What is Frozen Shoulder? Frozen shoulder, or it’s other name adhesive capsulitis, is a painful condition of the shoulder that also limits range of motion and use of the affected arm. In Chinese medicine, it is known as ’50 year shoulder’ as this is the most common age of onset for this condition. Let’s take a look at the Western medical views and Chinese medicine view on this problem and the treatments available.

First, Western medicine. Frozen shoulder is a condition characterized by stiffness and pain in the shoulder joint. The condition begins slowly and often gets worse over time with frozen shoulder generally lasting between 1 and 3 years.
Medical conditions such as recent mastectomy, fracture or stroke may increase your risk of developing frozen shoulder, particularly if it results in arm immobility for a prolonged period of time.

Conventional treatment involves range of motion exercise, light strength training, cortisone injections and pain medications which can have some side effects. A small number of cases may have some response to surgery. As with the risks of any surgery, a more conservative approach to treatment may want to be attempted first.



Frozen shoulder typically progresses in 3 stages:

Freezing stage: Movement of the shoulder produces pain and the range of motion of the shoulder starts to reduce.
Frozen stage: The pain can sometimes abate during the frozen stage yet the range of motion may be severely limited.
Thawing stage: In this stage, the range of motion may start to improve, yet, the pain may still be present such as sleeping on the affected shoulder at night.

What causes frozen shoulder? Western medicine is not quite sure why frozen shoulder occurs yet they observe that capsule of connective tissue encasing the shoulder and it’s ligaments, tendons, muscle and bones begins to tighten and thicken around the shoulder joint and thus restricting it’s movement.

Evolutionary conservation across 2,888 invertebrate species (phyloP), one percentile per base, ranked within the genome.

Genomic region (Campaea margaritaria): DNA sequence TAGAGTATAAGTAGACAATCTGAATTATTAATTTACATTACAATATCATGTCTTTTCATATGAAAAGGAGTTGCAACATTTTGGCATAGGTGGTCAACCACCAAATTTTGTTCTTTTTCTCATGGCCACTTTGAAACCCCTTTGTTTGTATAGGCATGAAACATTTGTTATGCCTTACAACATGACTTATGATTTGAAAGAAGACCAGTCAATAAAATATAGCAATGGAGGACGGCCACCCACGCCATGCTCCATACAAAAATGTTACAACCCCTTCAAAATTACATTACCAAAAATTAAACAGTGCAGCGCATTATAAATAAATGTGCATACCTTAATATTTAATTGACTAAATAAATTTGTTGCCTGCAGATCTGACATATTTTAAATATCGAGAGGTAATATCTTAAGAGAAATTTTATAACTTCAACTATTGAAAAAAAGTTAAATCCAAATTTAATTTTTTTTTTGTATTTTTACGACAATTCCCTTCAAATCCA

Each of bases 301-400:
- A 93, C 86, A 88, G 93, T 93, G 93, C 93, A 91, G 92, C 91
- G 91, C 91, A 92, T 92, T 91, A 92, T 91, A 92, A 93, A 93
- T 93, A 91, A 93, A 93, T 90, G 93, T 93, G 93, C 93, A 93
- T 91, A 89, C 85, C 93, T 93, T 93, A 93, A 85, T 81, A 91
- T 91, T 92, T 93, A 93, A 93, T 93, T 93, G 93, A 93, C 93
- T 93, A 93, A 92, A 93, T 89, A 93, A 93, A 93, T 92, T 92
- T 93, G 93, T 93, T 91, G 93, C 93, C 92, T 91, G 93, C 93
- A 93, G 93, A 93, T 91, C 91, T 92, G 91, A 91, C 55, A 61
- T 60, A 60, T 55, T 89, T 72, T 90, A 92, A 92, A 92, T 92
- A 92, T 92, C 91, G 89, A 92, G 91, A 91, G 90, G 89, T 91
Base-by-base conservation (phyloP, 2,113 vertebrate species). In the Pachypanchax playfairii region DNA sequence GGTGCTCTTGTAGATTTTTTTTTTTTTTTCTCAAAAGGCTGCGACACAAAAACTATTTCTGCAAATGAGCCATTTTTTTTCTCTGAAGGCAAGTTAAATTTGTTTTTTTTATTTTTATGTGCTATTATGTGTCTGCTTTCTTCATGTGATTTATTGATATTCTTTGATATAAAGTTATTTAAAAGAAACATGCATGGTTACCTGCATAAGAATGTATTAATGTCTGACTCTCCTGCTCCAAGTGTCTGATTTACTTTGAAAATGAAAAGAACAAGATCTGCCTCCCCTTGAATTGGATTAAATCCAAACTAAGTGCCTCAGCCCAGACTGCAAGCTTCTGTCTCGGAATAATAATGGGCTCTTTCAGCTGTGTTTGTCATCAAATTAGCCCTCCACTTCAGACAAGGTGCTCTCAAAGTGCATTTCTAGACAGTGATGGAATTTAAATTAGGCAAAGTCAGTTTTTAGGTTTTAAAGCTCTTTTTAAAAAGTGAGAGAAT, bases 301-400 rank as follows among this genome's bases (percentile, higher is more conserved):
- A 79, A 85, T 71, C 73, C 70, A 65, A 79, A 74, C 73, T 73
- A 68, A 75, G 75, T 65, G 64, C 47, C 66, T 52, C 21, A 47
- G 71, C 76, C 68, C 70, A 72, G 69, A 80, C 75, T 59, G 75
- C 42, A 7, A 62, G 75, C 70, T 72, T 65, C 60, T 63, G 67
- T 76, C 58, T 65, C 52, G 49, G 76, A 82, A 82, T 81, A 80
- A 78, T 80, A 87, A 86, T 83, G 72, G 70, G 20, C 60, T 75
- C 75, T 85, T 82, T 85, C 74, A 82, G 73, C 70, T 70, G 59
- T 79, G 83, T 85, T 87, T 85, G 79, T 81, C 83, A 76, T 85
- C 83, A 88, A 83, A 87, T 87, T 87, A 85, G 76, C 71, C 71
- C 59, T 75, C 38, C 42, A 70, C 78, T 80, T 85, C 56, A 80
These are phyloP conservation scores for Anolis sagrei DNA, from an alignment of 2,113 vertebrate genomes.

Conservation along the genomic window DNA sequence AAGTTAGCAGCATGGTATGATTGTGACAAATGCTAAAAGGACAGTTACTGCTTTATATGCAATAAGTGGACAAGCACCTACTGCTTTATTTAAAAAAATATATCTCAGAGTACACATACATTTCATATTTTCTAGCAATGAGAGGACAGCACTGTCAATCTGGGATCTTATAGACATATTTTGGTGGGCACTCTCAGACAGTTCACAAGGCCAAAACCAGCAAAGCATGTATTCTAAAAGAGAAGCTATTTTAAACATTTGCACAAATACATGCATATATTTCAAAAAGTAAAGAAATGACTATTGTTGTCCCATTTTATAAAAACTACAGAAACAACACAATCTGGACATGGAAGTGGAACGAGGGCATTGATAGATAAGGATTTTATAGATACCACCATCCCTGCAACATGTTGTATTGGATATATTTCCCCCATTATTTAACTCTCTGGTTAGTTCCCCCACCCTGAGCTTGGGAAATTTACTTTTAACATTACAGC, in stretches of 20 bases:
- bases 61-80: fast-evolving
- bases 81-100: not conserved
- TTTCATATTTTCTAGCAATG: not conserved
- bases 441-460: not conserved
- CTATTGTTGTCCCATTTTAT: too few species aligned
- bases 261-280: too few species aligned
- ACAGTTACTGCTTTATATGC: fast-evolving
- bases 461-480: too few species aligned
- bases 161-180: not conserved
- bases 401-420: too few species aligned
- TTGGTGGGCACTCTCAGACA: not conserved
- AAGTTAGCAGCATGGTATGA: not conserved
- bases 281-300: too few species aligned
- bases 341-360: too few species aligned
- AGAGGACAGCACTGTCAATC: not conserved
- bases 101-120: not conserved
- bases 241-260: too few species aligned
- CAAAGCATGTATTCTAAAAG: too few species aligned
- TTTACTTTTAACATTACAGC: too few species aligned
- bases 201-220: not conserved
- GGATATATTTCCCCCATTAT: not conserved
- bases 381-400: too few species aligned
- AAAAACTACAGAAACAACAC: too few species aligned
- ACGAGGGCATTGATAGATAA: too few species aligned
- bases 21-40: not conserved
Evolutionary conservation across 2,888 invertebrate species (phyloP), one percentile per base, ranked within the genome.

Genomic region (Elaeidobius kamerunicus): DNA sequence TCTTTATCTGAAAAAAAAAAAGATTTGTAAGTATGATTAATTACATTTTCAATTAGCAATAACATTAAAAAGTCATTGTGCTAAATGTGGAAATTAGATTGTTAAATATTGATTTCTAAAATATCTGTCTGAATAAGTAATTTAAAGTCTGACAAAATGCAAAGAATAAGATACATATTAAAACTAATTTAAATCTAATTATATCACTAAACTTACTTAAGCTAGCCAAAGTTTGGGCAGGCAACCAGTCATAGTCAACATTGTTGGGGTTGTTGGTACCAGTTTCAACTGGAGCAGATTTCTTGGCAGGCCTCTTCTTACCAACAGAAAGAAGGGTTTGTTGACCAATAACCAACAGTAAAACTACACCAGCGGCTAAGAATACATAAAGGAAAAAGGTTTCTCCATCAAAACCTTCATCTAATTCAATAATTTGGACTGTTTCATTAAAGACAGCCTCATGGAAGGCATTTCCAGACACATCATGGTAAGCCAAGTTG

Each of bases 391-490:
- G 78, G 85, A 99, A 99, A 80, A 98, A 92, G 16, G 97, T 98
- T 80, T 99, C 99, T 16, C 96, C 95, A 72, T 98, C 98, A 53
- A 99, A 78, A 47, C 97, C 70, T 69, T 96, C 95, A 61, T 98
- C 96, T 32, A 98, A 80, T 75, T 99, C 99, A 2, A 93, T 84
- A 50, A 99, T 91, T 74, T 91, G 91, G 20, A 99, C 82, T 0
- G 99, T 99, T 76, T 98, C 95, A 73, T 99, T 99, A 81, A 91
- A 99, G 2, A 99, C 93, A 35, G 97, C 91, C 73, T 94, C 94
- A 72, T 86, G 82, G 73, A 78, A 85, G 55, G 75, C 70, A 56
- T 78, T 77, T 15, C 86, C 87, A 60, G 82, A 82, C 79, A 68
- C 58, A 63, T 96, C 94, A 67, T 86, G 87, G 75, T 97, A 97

Risk factors include being over 40 and female, those with a prolonged immobility of the shoulder due to a broken arm or injured wrist for instance or those with certain systemic diseases such as diabetes, thyroid conditions, cardio vascular conditions and Parkinson’s.

From the Chinese medicine point of view, causes of frozen shoulder can include; general debility due to age, trauma and strain to the shoulder either acutely or chronically, a relationship to chronic neck problems such as cervical spondylopathy and rheumatic arthritis to name a few!

Treatment with Chinese medicine and Acupuncture can involve a few directions. Namely, promoting blood circulation, relieving pain and rigidity of the muscles, separating adhesion, activating certain meridians and acupuncture points related to the shoulder and herbs to strengthen the bodies resilience and rectify any underlying imbalances and debility. Treatment programs are designed specifically tailored to individuals where different points are used for different individuals and herb combinations are specific to dose and combinations of herbs that work best for that person.

If you are looking to treat your frozen shoulder naturally? Consider Acupuncture and Chinese Medicine. Fill out an inquiry form or phone (02) 9188 1560

References:
Manual treatment for traumatic injuries by Xu Meng Zhong
https://www.mayoclinic.org/diseases-conditions/frozen-shoulder/symptoms-causes/syc-20372684